Germany's opposition Greens have unveiled an ambitious party program ahead of September's general elections to overhaul the economy and create millions of jobs by investing in climate change prevention and education.
Green party leader Cem Oezdemir says "green issues are the issues of the future"
At a party conference in Berlin on Saturday, delegates called for a "New Green Deal" and said new climate change policies -- and the millions of new jobs they would be expected to create -- are key to resolving the economic crisis.
"From (US President Barack) Obama to UN Secretary General Ban Ki-Moon, green issues are seen as the issues of the future," party leader Cem Oezdemir said.
The environmentalist party's platform calls for millions of new jobs by 2013. The party, whose seven-year government coalition with the Social Democrats (SPD) ended in 2005, said the majority of jobs would emerge in the climate-protection sector, in particular by investing in insulation technologies for buildings and in renewable energy.
Expanding childcare centers and all-day schools would create further jobs, the party said in its election manifesto.
Emphasis on green issues
The party, which is angling to be a junior partner in the next government, said it wants to enshrine climate change prevention as a fundamental principle in Germany's constitution. To this end, it would seek to reduce carbon dioxide emissions to levels 40 per cent below those from 1990.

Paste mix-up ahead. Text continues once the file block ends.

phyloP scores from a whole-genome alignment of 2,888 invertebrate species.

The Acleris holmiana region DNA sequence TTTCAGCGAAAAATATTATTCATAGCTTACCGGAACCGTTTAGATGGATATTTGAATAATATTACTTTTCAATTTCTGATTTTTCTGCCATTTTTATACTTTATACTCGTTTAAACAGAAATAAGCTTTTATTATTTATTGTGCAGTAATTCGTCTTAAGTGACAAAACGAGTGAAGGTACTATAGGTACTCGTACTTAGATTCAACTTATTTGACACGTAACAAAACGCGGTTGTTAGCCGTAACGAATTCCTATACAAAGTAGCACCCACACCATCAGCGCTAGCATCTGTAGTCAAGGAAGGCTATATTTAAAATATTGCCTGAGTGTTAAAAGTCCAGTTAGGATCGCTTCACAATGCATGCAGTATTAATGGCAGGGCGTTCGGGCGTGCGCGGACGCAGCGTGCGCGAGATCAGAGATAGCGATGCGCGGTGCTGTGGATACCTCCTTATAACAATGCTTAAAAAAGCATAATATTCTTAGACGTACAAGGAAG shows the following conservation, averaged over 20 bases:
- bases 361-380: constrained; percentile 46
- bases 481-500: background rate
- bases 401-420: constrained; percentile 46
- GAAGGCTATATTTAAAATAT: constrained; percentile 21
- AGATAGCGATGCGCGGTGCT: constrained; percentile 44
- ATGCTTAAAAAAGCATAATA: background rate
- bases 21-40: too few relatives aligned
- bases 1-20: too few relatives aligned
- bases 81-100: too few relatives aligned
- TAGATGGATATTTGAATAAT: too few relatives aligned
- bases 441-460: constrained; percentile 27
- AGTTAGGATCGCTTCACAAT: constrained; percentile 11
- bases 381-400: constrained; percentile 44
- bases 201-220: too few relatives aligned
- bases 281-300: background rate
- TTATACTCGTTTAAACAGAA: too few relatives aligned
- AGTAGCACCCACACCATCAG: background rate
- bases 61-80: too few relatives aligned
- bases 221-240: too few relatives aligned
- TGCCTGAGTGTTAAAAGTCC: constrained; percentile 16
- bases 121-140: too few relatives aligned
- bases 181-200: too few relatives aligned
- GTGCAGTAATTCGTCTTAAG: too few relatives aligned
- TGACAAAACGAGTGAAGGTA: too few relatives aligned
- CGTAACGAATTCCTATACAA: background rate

By 2040, all energy sources should be renewable, according to the party's platform. The Greens are also calling for subsidies for energy efficient homes and a 120-kilometer-per-hour speed limit on German highways.
"Room for Content": cloth tote bags with the Green Party logo
Juergen Trittin, the Green Party's top candidate for the parliamentary polls, urged members to work hard to return the party to power at the federal level.
"Only green policies can help to overcome the crisis. That's why this country needs to be ruled by the Green Party again," Trittin said in his speech. "We need a coalition of ecological modernization, social justice and civil rights that can meet global challenges."
The party also voted to back a minimum wage of 7.5 euros ($10) per hour. Party members called for higher taxes for the wealthy, including an increase in the top tax bracket and higher capital gains taxes, coupled with lower welfare contributions for people on low incomes. Those measures would help soften the fiscal blow of the economic crisis, the party said.
At other party conferences, Chancellor Angela Merkel's conservative Christian Democratic Union (CDU) formally chose her to lead their party into the September national election.
Foreign Minister Frank-Walter Steinmeier's left-leaning Social Democratic Party (SPD) chose him as their leading candidate for the upcoming vote.
Liberal FDP leader, Guido Westerwelle, whose party could end up being the kingmakers, said he would prefer a coalition with Merkel's conservatives.